Kiew, R. 1989. Utilization of Palms in Peninsular Malaysia. Malayan Naturalist 43 (1&2): 43-67.

Kovoor, A. 1983. The palmyrah palm: potential and perspectives. FAO Plant Production and Protection Paper No 52. FAO, Rome. pp. 77.

Levang, P. 1988. Le cocotier est aussi une plante sucri re. Ol agineux, 43(4): 159-164.

Lubeigt, G. 1977. Le palmier sucre, Borassus flabellifer L., ses diff rents produits et la technologie associ e en Birmanie. Journal d'Agriculture Tropicale et de Botanique Appliqu e. XXIV (4): 311-340.

M.F. 1925. Quelques Palmiers exploit s pour la production de Sucre. Revue de Botanique Appliqu e & d'Agriculture Coloniale. 45: 382-387.

Magalon, M. 1930. Contribution l' tude des palmiers de l'Indochine fran aise. Paris, pp.185-191.

Maravilla, J.N. and Magat, S.S. 1993. Sequential coconut toddy (sap) and nut production in Laguna tall variety and hybrid coconuts Philippine Journal of Coconut Studies XVIII(2): 7-15.

Mogea, J., Seibert, B. and Smits W. 1991. Multipurpose palms: the sugar palm. Agroforestry Systems 13: 111-129.

Pethiyagoda, U. 1978. Coconut inflorescence sap. Perak Planters' Association Journal. Malaysia. pp. 86-91.

Port res, R. 1964. Le Palmier Ronier (Borassus aethiopum Mart.) dans la province du Baoul (Cote d'Ivoire). Journal d'Agriculture Tropicale et de Botanique Appliqu e. XI (12):499-515.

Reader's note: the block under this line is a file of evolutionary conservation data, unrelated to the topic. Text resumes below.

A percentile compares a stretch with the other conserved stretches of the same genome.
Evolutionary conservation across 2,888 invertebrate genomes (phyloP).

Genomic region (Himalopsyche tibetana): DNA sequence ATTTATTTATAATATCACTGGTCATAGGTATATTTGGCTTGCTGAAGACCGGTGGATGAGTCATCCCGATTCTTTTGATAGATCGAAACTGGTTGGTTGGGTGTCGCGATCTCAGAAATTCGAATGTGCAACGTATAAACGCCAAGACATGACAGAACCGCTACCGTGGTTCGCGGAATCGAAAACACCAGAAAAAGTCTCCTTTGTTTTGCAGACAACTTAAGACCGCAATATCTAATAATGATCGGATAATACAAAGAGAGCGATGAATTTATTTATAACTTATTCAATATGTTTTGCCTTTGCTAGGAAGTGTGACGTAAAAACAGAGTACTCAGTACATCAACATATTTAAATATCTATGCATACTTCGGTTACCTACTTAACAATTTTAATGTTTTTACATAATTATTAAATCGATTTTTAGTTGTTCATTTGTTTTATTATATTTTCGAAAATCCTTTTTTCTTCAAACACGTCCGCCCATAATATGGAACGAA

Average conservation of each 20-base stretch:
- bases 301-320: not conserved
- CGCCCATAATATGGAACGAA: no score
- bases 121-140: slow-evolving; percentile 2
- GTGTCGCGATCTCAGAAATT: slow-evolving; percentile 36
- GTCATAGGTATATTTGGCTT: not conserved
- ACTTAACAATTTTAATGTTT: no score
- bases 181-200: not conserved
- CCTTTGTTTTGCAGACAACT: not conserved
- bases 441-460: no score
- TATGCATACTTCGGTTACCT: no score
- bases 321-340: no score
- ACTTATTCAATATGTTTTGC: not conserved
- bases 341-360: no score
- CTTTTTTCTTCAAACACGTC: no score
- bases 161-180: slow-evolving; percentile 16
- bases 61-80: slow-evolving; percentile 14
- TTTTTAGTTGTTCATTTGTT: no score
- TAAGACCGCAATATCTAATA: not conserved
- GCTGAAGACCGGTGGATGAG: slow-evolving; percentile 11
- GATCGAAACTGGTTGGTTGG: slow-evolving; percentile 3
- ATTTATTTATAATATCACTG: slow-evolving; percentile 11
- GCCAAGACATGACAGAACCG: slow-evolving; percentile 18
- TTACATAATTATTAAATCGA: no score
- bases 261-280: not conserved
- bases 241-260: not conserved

Profizi, J.P. 1988. Swampy Area Transformations by Exploitation of Raphia hookeri (Arecaceae) in Southern Benin (West Africa). Human Ecology, 16(1): 87-94.

Quimbo, L.L. 1991. Increasing Nipa Sap Yield Through Improved Mechanical Tapping. Technology! PCARRD. The Philippines. XIII (4): pp.16.

Rangaswami, G. 1977. Palm tree crops in India. Outlook-on- Agriculture (UK). 9(4): 167-173.

Redhead, J. 1989. Utilization of tropical foods: trees. In: FAO Food and Nutrition Paper No 47: 3. FAO, Rome, pp. 52.

Sumadi, G. 1988. Arenga pinnata: A Palm for Agroforestry. In: Proceedings of an international workshop held in Pataya, Thailand, 2-5 November 1987, pp. 149-150.

Tuley, P. 1965. Studies on the production of wine from the oil palm. J. Nigerian Inst. Oil Palm Res. 4: 284-289.

Udom, D.S. 1987. Economics of oil palm wine tapping. Nigerian Journal of Palms and Oil Seeds. VIII(1): 56-77.

Van Die, J. 1974. The developing fruits of Cocos nucifera and Phoenix dactylifera as physiological sinks importing and assimilating the mobile aqueous phase of the sieve tube system. Acta Bot. Neerl. 23(4): 521-540.